In 2017, the University of Utah initiated and implemented a campus-wide ELN solution. Partnering with the Office of the Vice President for Research and the University's central IT, the libraries took the leadership role in investigating ELNs as a component of its data management services. After three years of introducing the product to campus research groups, some unexpected use cases emerged and collaborations initiated. This project briefing will include an outline of the project rollout in the context of data management services offered by the Library, and a discussion of opportunities and challenges that arose with the implementation of ELNs.

From November 2016 to June 2018, the University of Cincinnati (UC) Libraries partnering with UC's Academic Medical Center, Office of Provost, and Office of Vice President for Research introduced a vendor based ELN pilot solution LabArchives. The LabArchives is a cloud-based ELN application that is compliant with several federal mandates and can be integrated with numerous software tools. This project briefing will describe the pilot program and discuss some of its findings, and the institution's learning experience.

Speakers
avatar for Harish Maringanti

Harish Maringanti

Associate Dean for IT & Digital Library Services, University of Utah
XW

Xuemao Wang

Vice Provost for Digital Scholarship, University of Cincinnati
avatar for Daureen Nesdill

Daureen Nesdill

Research Data Management Librarian, University of Utah


Tuesday December 10, 2019 9:00am - 10:00am
Executive (West Wing)

9:00am

4.5.2 Organizational Strategies to Support Emerging Needs in Areas Such As: Data Science, Technology Rich Spaces, and Experiential Learning
The changing needs and expectations of faculty, researchers, and students around research, teaching, and learning provide great opportunities for libraries to add value to their academic institutions by providing broader and deeper services around emerging needs and technologies. At North Carolina State University Libraries we have been incubating, launching, and sustaining services to address emerging areas of emphasis such as data science, visualization spaces, and experiential learning. While working in these evolving and emerging areas we have faced challenges and learned strategies to use creative ways to grow and maximize staff skills, work together across library departments, create new staff roles, and better utilize student positions. In this session we will share the strategies we developed, the lessons learned, and how they might be adapted for future campus needs.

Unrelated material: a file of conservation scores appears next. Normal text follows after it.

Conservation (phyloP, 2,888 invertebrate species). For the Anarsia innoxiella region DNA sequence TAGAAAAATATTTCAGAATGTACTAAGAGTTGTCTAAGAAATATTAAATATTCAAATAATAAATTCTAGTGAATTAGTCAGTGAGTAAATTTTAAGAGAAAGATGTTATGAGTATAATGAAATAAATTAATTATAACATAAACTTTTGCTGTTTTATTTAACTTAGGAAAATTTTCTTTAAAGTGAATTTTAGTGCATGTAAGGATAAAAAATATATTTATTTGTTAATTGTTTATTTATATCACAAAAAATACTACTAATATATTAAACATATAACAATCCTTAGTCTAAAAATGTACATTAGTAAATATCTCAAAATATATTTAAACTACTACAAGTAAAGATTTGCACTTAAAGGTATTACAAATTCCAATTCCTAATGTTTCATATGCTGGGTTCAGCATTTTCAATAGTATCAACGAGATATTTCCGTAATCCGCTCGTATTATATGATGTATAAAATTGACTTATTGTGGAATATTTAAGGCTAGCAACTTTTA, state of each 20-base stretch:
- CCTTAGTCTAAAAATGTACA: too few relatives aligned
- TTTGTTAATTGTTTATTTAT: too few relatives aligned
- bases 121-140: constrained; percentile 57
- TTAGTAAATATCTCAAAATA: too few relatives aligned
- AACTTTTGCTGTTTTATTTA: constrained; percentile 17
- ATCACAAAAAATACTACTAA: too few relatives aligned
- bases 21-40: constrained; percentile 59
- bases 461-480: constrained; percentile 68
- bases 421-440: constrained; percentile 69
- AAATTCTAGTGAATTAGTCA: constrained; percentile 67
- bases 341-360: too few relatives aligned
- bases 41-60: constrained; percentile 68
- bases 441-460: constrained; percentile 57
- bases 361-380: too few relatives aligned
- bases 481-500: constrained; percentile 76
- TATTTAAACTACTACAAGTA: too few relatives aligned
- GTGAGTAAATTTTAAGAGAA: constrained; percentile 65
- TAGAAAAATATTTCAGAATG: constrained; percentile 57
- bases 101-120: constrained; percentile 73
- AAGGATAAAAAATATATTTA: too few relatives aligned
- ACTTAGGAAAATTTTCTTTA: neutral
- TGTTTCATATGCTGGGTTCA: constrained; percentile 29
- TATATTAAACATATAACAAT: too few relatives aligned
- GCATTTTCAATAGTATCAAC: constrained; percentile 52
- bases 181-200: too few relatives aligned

Speakers
avatar for David Woodbury

David Woodbury

Department Head, Learning Spaces & Services, Libraries, North Carolina State University
David Woodbury is the Department Head, Learning Spaces & Services at the North Carolina State University Libraries. He manages technology-rich learning spaces at the libraries including makerspaces, digital media labs, virtual reality exploration spaces, and collaborative computing... Read More →
avatar for Mira Waller

Mira Waller

Department Head, Research Engagement, Libraries, North Carolina State University


Tuesday December 10, 2019 9:00am - 10:00am
Executive (West Wing)

9:00am

4.6.1 Experimenting with a Machine Generated Annotations Pipeline
The University of California, Los Angeles Library recently created a small subteam dedicated to conducting strategic software development experiments. This presentation is a review of our first experiment, MGAP, in which we built a prototype event-driven digital library whose images were harvested via IIIF protocols, annotated via the Web Annotations protocol using tags from computer vision services like Amazon Web Services Rekognition, Google Vision, and Clarafai. These machine-generated annotations were automatically merged into the search index of the prototype interface. We then conducted moderated and unmoderated user testing to evaluate whether the tags from these services actually improved the user experience of the digital library.

Speakers
avatar for Joshua Gomez

Joshua Gomez

Head of Software Development & Library Systems, University of California, Los Angeles


Tuesday December 10, 2019 9:00am - 10:00am
Congressional A (West Wing)

9:00am

4.6.2 A Demonstration of Annotation Interoperability
Through a grant from the Andrew W. Mellon Foundation, Johns Hopkins and Tufts University are working with a group of partners to develop a framework for annotation interoperability. The overarching goal of this grant is a demonstration of making use of annotations created in one application for one purpose in another application for another purpose using web-based standards, protocols, and associated APIs. Through an initial planning workshop, we developed relevant ideas and approaches in consultation with application teams from Hypothes.is, T-Pen, Digital Mappa, Pelagios Commons, and with Rob Sanderson, Semantic Architect at the Getty Institute and member of the W3C Web Annotation working group. The Johns Hopkins team has modeled sample content from the Digital Library of Medieval Manuscripts and the Tufts team has modeled sample content from the Perseus Digital Library in a manner that both teams can display content within separate reading environments. This presentation will describe the proposed approach and demonstrate our initial results.

Speakers
MP

Mark Patton

Senior Software Engineer, Johns Hopkins University
avatar for Sayeed Choudhury

Sayeed Choudhury

Associate Dean for Research Data Management, Johns Hopkins University


Tuesday December 10, 2019 9:00am - 10:00am
Congressional A (West Wing)

9:00am

4.7.1 The End of a Statewide Digital Preservation System: Coping with the Fallout